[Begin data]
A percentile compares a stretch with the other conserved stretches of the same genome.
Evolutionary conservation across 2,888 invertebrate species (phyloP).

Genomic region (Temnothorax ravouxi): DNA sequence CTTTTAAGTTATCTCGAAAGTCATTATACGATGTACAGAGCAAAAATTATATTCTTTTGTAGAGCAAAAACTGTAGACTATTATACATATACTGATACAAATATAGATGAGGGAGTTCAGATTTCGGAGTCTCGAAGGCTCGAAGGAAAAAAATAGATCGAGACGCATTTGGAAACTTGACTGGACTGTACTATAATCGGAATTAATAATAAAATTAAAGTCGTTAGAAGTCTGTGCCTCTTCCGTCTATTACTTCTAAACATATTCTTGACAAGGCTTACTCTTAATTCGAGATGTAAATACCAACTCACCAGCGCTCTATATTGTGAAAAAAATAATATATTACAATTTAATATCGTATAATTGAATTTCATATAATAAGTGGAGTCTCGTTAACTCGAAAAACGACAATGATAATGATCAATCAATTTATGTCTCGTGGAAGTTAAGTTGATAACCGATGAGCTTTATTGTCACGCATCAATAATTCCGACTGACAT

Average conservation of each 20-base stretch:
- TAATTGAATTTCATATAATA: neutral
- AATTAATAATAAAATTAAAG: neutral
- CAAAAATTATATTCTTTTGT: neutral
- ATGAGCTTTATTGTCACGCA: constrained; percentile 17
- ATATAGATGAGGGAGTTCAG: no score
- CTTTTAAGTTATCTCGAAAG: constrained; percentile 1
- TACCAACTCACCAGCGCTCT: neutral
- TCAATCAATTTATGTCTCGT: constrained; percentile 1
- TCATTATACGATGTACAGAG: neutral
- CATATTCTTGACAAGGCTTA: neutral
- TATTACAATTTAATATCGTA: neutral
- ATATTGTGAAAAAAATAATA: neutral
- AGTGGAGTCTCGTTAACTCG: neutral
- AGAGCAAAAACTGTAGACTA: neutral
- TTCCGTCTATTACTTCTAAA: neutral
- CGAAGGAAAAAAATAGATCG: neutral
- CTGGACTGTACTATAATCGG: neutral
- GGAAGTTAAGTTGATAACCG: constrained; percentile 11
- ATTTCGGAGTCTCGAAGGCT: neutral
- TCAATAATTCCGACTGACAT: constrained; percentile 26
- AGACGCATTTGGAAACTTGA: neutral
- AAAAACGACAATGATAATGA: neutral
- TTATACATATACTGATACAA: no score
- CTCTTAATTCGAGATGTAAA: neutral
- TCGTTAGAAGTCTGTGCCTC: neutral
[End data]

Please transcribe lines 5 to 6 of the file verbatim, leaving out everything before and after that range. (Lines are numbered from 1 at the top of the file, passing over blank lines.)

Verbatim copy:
- TAATTGAATTTCATATAATA: neutral
- AATTAATAATAAAATTAAAG: neutral